By Donna Jones, Crosswalk.com
What if just one habit could change your life for the better?
What if that one habit would also help you grow closer to God, improve your relationships, fortify your health, enable you to sleep more soundly, lessen depression, provide greater mental clarity, heighten your sense of well-being, and improve your overall life satisfaction?
Sounds almost too good to be true, doesn’t it? But it’s not. Studies are clear: Gratitude makes us happier and healthier in virtually every area of life. God knew this long before science confirmed it; perhaps that’s why “thanks” and “thankfulness” are mentioned 133 times throughout the Bible. Still, most of us need a little help learning how to live more thankful. Sure, we are grateful sometimes, but not all the time. Consequently, we rarely feel the rewarding effects of gratitude when practiced every day.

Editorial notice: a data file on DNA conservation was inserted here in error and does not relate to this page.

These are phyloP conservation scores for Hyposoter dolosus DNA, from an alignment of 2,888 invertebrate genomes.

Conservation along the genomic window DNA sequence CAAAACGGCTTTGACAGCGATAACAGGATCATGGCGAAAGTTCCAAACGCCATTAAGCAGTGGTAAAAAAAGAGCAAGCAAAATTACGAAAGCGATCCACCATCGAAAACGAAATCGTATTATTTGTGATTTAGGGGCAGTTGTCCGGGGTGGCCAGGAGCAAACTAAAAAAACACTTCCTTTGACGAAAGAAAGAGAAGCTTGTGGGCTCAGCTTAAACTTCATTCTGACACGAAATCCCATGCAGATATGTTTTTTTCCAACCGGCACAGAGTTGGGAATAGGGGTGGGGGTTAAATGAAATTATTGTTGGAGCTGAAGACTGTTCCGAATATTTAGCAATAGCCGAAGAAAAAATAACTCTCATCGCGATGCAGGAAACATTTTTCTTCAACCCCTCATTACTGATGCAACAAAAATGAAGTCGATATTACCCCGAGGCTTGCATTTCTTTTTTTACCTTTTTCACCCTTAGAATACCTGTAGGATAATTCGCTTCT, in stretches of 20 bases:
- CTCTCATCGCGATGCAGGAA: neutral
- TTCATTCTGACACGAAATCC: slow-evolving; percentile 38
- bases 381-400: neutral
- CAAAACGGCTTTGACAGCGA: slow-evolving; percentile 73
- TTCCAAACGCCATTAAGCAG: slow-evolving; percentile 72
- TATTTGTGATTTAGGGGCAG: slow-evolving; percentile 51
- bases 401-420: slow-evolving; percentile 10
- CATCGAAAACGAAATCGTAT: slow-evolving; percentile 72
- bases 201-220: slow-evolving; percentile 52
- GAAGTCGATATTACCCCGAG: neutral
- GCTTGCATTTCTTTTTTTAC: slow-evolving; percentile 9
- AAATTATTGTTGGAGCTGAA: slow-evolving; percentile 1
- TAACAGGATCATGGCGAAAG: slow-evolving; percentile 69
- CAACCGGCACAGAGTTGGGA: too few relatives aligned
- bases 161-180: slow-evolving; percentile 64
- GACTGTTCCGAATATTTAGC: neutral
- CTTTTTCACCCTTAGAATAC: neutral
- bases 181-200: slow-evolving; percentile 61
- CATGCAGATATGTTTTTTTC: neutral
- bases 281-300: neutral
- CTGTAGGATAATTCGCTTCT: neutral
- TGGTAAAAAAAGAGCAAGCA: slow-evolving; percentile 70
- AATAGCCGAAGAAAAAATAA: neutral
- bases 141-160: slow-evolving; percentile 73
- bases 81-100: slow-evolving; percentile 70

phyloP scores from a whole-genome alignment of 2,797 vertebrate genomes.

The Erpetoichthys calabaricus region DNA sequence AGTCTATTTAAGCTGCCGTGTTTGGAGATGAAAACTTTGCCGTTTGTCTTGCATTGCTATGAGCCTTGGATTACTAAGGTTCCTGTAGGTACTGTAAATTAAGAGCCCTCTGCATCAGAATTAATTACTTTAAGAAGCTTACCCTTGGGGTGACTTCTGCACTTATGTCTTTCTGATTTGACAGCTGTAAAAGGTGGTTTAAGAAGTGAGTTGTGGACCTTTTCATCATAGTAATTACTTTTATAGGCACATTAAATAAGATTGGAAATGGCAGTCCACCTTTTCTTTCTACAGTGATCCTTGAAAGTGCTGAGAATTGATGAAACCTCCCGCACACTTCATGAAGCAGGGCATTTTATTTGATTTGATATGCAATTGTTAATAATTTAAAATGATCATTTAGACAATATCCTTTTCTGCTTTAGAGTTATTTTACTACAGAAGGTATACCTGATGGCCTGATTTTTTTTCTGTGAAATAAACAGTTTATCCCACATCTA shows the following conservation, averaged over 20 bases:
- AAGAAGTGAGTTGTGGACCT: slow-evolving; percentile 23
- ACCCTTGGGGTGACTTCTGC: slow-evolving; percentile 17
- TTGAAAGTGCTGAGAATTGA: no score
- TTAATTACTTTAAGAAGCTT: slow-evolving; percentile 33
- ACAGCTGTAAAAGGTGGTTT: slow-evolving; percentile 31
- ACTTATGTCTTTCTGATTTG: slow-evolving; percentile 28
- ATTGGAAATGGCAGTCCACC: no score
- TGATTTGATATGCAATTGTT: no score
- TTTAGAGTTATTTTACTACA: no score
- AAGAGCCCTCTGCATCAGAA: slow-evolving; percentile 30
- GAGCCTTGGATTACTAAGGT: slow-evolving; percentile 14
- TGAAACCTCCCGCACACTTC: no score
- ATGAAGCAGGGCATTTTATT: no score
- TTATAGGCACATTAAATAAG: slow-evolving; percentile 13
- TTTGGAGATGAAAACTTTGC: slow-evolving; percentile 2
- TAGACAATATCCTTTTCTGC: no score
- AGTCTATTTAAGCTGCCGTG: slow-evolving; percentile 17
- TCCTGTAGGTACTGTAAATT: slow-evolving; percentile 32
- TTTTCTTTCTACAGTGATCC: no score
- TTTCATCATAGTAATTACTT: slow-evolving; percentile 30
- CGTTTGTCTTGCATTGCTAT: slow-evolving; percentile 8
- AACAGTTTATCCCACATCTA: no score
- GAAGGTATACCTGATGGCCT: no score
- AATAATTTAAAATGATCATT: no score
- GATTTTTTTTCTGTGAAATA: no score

Here are 10 proven ideas for powering up gratitude in your life:
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1. Conversational Gratitude
Most of us readily acknowledge gratitude is good for us. Of course, this begs the question, “Then, why don’t more of us make gratitude a habit?” The answer is complex yet simple: we live in a culture that elevates complaining to an art form. In fact, the average person complains 15-30 times a day. Frankly, it’s easier to focus on what goes wrong rather than what goes right.
A simple way to turn all this negativity around is to become intentional about conversational gratitude. Start integrating phrases like:
“I’m so glad that…”
“I love it when…”
“I really enjoy…”
“I’m thankful that…”
We’re so blessed because…”
Not only will this elevate your conversations but, if you’re a parent, it models how to make gratitude a way of life.